As an editor for a teen feminist magazine, I give interviews quite frequently. In every one of them one question pops up: “what do you think about this new feminism trend?”. There are variations, ‘pop feminism’, ‘new feminism’, ‘fun feminism’, different from that old boring one we already know”. Not a surprise at all, considering the spotlight the term has received in media last couple of years. It was magazine theme, frequent topic in almost every interview with women, and object of a lot of discussions on the internet.
Though, comparing a historically fundamental, sociopolitical and ideological movement to a shallow trend is at least insensible.
This approach is also one short on creativity: it is not the first time – and probably not the last – that feminism goes under a media boom. Because it claims for equality, and is aimed at women, it gets visibility when topics regarding it get visibility. It is a reaction movement, so it is just natural that it gets the spotlight in media when the problems it faces also have the spotlight.
Riot Grrrls, Ms. Magazine, and the cycle of media
In 1971, New York magazine ran an openly feminist periodic called Ms. It was edited by Gloria Steinem and Pitman Hughes, two second wave feminist activists. It quickly became a full magazine, published monthly from 1972 to 1987, and its media weight was heavy enough to encourage a much needed debate regarding abortion legalization.
In the 1990’s, feminism – just as today – was a recurrent topic in media: the book Backlash, Susan Faludi’s investigation about negative representation of feminism in media, was in New York Times bestselling list for 35 weeks; a study about rape in the US was the main theme in the news all over the country; riot grrrl movement, organized by feminist teens expressing their activism through music, lifestyle and zines, was featured in magazine interviews and frequently in the entertainment media (even if eventually the reason was the personal involvement of Kathleen Hanna, one of the heads of the movement, with Kurt Cobain).
Today, pop singers declare themselves as feminists – from media Giants as Taylor Swift to the funkeira Valeska Popozuda, and Tumblr’s golden girl Halsey. Once more, the matter is considered relevant news by media. It is a cycle that repeats and renews itself, and brings to light the movement demands that are considered pertinent at the time. Fortunately this cycle also allows each new high point to be built on top of the old ones, developing and evolving the positive repercussion of the matter.
Boom – the weight of the internet
The main difference between feminism’s present media impact from the previous peaks is – yes, exactly – the internet. Democratization of the access and production of content opens room to the voices of the underdog, the ones that are not recognized by traditional media, which in time is running on a rhythm it cannot control anymore. Discussions on feminism decentralize because they become plural, and also because on the digital environment it is much more difficult to ignore, or even to shut up our voices (even though a lot of people still try).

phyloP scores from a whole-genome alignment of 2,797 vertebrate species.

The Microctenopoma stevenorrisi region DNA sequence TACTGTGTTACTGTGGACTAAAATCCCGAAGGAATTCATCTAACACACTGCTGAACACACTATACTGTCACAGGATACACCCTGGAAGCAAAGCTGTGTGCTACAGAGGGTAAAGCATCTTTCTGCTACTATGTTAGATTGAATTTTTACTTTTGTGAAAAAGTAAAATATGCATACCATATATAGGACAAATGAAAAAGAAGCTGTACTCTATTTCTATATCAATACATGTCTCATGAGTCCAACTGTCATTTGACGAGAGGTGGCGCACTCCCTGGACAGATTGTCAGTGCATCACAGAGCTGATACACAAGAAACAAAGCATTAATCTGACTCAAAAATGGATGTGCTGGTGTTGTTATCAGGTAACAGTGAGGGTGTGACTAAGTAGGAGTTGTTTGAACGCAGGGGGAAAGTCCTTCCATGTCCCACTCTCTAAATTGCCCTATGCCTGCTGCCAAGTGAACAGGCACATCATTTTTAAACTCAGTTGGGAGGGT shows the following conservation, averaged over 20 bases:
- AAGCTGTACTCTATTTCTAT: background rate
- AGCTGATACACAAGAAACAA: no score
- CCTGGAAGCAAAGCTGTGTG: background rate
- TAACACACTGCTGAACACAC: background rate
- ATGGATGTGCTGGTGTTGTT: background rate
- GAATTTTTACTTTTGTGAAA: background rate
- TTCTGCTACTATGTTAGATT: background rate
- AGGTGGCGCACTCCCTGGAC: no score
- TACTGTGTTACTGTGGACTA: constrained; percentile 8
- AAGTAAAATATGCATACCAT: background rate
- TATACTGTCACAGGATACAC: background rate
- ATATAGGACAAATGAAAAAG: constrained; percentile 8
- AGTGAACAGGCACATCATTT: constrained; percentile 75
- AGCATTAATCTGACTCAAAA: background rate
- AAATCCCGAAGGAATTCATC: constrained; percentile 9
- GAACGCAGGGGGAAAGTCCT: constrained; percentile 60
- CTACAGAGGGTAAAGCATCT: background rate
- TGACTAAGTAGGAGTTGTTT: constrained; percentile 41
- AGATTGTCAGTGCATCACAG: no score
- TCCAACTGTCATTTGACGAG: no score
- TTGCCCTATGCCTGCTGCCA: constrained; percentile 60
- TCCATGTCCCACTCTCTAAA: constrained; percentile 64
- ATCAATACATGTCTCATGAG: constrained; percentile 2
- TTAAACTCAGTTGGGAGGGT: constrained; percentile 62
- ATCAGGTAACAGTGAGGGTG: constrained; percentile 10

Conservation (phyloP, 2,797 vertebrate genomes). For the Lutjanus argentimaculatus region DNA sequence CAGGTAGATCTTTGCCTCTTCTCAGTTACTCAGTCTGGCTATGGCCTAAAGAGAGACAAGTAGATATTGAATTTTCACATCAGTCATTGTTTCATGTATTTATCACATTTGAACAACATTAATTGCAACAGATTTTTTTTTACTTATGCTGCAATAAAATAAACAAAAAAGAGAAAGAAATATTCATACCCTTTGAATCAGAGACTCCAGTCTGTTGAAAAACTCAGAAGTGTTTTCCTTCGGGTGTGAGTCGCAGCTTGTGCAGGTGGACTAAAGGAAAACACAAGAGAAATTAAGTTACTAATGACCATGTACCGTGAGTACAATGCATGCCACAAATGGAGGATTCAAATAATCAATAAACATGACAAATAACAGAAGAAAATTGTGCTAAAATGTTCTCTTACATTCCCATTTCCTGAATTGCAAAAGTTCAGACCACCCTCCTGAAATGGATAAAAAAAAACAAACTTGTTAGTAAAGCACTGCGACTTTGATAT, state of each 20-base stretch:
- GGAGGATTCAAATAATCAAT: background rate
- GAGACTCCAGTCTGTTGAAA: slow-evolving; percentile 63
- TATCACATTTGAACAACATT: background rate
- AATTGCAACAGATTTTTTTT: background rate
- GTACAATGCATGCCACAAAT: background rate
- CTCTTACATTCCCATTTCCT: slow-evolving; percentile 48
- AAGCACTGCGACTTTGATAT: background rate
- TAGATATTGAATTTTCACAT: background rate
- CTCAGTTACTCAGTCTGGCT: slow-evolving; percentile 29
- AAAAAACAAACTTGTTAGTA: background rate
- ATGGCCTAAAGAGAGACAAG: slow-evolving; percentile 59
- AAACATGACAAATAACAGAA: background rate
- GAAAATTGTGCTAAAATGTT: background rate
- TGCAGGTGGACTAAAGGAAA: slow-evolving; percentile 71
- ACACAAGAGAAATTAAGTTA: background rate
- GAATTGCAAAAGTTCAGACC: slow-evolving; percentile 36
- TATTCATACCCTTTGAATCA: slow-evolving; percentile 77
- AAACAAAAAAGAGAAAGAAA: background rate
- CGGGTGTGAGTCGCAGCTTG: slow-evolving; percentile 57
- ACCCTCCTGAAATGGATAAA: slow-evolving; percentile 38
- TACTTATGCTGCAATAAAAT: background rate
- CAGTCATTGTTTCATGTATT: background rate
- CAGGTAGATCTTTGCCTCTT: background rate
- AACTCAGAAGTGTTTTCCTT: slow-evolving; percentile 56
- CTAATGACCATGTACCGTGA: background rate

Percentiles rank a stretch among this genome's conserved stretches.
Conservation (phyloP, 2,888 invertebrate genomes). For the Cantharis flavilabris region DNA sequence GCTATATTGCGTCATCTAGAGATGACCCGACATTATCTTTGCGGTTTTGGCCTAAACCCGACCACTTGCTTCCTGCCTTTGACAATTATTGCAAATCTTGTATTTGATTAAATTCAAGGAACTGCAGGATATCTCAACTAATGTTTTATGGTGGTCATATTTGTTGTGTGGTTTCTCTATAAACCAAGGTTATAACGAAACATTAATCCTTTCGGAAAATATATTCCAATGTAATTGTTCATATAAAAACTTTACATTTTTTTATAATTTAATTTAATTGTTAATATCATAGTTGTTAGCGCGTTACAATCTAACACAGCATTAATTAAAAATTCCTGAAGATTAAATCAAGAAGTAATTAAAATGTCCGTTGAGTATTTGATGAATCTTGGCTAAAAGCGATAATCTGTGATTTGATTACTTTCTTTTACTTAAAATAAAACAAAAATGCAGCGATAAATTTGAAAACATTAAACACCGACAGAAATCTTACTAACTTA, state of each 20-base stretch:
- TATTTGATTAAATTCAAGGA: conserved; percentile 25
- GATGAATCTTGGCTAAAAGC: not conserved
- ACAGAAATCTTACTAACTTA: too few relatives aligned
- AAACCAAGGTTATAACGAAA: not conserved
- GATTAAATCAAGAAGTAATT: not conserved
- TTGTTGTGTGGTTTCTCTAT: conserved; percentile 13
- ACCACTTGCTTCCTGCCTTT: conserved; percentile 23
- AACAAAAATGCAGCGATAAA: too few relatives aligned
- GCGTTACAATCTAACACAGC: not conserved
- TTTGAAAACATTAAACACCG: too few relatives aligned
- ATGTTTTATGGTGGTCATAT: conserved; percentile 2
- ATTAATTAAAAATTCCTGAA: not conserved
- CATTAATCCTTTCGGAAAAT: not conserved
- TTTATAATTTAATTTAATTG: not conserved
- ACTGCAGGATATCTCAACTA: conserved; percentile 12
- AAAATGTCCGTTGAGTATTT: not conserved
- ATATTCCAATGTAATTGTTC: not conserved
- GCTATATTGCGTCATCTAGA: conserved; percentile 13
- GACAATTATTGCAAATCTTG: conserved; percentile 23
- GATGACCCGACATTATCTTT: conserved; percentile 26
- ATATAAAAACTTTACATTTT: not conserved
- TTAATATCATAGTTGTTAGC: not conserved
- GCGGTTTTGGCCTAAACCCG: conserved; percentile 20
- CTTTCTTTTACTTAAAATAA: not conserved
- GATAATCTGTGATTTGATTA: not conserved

The organization of feminists throughout the internet created huge and widespread awareness movements, as seen in the ones encouraged by hashtags. #AskHerMore urges the media to ask women more interesting and complex questions instead of the usual “how do you lose weight?”, or “what’s the secret to this shiny hair?”; #WhyIStayed opens ground for women to talk openly about domestic violence. Recently, brazilian women heavily joined #MeuPrimeiroAssédio, driven by Enem’s 2015 essay theme: “the persistence of violence against women in brazilian society”. Feminist vlogger sensation Jout Jout recorded a video to make this cause more visible:
This growing attention can be an indicator of a potential ending to the media cycle. In a research about the words that should be banished in 2015, Time magazine pointed out “feminism”, giving the impression the “fun” of this topic was outdated, and that they couldn’t stand hearing about it anymore. The more room feminism has in media, bigger is the negative reaction too – from the very media that talks about it. The public’s attention span is short, and loyalty is temporary.
As long as feminism is read as an ephemeral trend, as a media hot topic, as long as it is not taken seriously by the general public, it is possible that the cycle repeats.
A cycle of reactions that, quoting Helen Lewis, prove the necessity of feminism. But we can face it with an optimistic point of view: feminists independent media and social network visibility makes it harder to traditional media change sides. Everytime a celebrity declares themselves not a feminist, several feminists insist in the importance of the movement. When Time included “feminism” as a to-be-banished word, negative public reaction made the magazine do “kind of” an apology.
“ The negative reaction to feminism was not motivated by women achieving total equality, but by the growing possibility that women could reach it. It is a preemptive attack that stops women way before the finish line.” — Susan Faludi
We hope that this time the preemptive attack fails: we will cross the finish line.